Mr. Chairman, Your Excellencies, Ladies and Gentlemen, the timing of the launching of this report few weeks away from the commencement of the United Nations General Assembly in New York is apt, as the world body launches new ways to advance Sustainable Development Goals for the next fifteen years: 2015 – 2030. Besides, even the UN is now rethinking its attitude and approach to peacekeeping, conflict prevention, peace building amidst the debate about human rights and international rule of law.

Let me therefore conclude by assuring the Commission on Global Security, Justice and Governance and the international community, that the current Government of Nigeria led by President Muhammadu Buhari, will continue to broaden the scope of her bilateral and multilateral cooperation and increase her capacity, both human and material, to support and work with all relevant international organizations and progressive development partners, to promote positive collective collaboration and cooperation at regional, continental and global levels for the achievement and sustenance of global peace, security, justice and the rule of law. We believe that human rights, democracy, and an environmentally friendly world, are responsibilities of responsive governments. While wishing you robust deliberation, may I assure you that the Federal Government will pay necessary attention to the outcome of this interactive session to enhance policy capacity for sustainable good governance in Nigeria, Africa, and ultimately, the world.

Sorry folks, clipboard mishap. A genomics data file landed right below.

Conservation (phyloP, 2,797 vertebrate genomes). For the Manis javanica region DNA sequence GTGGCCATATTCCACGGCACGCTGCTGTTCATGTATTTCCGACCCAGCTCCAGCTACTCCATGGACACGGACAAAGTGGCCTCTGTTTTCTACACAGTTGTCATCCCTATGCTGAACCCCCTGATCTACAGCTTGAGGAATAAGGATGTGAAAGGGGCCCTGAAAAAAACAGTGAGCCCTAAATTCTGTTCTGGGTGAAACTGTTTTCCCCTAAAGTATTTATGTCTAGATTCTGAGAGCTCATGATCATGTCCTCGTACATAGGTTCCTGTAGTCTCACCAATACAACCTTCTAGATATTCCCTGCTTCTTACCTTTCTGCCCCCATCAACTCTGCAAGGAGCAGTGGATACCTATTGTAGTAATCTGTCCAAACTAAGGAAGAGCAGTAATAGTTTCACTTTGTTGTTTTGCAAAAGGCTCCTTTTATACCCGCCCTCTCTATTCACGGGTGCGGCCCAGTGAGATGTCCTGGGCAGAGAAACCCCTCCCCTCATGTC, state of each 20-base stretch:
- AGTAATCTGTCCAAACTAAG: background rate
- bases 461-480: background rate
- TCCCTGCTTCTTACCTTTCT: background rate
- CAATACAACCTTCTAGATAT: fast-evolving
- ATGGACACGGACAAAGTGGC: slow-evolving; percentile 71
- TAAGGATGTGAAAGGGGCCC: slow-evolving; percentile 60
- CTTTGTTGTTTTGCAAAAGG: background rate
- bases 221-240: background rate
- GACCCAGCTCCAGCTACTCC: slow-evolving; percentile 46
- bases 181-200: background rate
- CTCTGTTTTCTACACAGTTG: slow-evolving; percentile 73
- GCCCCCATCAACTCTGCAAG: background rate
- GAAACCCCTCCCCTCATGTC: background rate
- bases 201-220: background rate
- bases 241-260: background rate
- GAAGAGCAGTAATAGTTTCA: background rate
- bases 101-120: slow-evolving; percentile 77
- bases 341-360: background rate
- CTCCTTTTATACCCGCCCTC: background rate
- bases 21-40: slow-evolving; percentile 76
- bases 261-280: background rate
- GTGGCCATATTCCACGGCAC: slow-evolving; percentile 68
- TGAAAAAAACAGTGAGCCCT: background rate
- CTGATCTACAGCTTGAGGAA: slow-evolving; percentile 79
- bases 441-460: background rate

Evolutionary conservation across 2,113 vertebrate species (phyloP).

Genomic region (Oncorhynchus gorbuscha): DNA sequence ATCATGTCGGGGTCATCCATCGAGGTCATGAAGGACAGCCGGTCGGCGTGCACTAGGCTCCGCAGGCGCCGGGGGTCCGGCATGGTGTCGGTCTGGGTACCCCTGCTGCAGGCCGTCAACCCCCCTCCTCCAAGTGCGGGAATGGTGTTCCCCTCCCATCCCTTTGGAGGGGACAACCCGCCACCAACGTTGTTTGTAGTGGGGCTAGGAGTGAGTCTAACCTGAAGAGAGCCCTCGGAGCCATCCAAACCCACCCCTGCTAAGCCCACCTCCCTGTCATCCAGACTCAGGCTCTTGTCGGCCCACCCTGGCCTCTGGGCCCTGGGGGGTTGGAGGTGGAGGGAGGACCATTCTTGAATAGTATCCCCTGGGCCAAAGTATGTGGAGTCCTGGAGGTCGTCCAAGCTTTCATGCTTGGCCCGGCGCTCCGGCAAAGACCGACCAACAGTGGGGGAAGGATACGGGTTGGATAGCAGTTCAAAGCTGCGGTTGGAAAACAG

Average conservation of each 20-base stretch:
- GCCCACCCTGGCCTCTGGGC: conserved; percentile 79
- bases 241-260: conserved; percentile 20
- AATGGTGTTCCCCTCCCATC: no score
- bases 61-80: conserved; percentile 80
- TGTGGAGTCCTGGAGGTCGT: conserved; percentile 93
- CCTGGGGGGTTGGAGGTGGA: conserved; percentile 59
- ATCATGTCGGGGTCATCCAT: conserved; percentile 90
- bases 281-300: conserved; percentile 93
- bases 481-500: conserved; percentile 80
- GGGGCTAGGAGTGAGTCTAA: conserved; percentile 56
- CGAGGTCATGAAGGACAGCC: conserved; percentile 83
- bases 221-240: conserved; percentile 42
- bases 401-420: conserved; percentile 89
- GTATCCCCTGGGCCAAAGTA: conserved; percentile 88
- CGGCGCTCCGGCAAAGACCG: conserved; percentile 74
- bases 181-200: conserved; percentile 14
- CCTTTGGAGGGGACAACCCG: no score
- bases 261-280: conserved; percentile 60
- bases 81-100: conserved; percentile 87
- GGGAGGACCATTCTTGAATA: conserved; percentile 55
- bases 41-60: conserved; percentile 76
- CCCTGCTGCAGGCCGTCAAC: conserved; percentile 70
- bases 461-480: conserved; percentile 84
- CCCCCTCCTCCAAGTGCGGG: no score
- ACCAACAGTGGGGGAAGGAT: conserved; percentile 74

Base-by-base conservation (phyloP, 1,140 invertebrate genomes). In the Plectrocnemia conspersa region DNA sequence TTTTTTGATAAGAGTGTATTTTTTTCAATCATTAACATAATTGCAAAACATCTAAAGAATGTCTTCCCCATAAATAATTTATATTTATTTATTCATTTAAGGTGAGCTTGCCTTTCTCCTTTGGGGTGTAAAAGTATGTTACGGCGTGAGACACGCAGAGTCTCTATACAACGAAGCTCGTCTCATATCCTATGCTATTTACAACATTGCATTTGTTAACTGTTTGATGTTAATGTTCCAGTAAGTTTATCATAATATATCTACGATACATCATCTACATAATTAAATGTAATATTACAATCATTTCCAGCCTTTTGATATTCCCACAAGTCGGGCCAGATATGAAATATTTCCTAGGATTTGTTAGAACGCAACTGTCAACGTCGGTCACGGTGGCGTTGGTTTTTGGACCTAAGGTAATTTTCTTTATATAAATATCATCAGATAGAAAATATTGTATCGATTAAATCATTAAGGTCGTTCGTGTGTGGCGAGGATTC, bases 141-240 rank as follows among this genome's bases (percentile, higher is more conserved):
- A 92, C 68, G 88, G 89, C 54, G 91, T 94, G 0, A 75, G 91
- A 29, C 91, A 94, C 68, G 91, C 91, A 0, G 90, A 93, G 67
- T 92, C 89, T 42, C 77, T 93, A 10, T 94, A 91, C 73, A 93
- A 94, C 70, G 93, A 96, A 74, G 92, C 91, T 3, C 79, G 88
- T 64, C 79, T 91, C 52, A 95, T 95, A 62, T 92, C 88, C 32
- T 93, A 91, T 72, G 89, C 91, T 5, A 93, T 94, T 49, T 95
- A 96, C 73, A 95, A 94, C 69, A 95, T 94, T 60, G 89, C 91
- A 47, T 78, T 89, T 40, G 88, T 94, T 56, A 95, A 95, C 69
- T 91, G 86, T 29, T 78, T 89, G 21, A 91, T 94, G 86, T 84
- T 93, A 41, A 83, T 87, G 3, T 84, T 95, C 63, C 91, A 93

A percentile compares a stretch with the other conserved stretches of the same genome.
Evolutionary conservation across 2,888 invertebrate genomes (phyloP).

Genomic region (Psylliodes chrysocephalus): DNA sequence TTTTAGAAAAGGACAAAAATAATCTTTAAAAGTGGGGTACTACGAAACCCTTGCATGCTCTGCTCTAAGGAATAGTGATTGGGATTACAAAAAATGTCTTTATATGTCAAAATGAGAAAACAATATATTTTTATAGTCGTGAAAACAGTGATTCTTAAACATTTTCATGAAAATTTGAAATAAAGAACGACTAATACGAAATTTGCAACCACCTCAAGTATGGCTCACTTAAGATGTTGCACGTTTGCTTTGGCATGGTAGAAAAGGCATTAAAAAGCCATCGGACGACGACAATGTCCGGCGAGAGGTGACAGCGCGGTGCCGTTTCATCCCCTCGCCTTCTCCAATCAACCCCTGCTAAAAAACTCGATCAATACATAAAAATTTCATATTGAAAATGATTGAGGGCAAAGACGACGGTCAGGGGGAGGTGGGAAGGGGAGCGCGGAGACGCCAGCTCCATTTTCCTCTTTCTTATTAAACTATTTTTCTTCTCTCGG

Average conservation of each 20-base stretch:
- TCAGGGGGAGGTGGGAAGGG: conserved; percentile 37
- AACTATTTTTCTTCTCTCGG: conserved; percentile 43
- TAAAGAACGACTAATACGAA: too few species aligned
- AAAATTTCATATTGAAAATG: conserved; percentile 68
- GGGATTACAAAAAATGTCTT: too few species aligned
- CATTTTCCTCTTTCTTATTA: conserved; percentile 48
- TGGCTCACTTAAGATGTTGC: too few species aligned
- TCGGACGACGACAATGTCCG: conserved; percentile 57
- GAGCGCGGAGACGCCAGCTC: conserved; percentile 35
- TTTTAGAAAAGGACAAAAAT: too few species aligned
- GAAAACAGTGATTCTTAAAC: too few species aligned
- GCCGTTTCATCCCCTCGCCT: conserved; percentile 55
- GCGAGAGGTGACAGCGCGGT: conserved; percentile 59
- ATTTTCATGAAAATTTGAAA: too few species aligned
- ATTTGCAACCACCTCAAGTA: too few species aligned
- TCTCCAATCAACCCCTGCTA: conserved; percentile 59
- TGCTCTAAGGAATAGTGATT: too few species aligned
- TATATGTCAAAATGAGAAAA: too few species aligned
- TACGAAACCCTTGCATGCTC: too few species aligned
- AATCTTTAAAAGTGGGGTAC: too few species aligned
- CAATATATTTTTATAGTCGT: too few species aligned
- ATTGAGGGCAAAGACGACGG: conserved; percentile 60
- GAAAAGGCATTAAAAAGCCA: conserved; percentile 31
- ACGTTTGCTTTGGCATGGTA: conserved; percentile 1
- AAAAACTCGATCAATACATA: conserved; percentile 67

I thank you for your attention.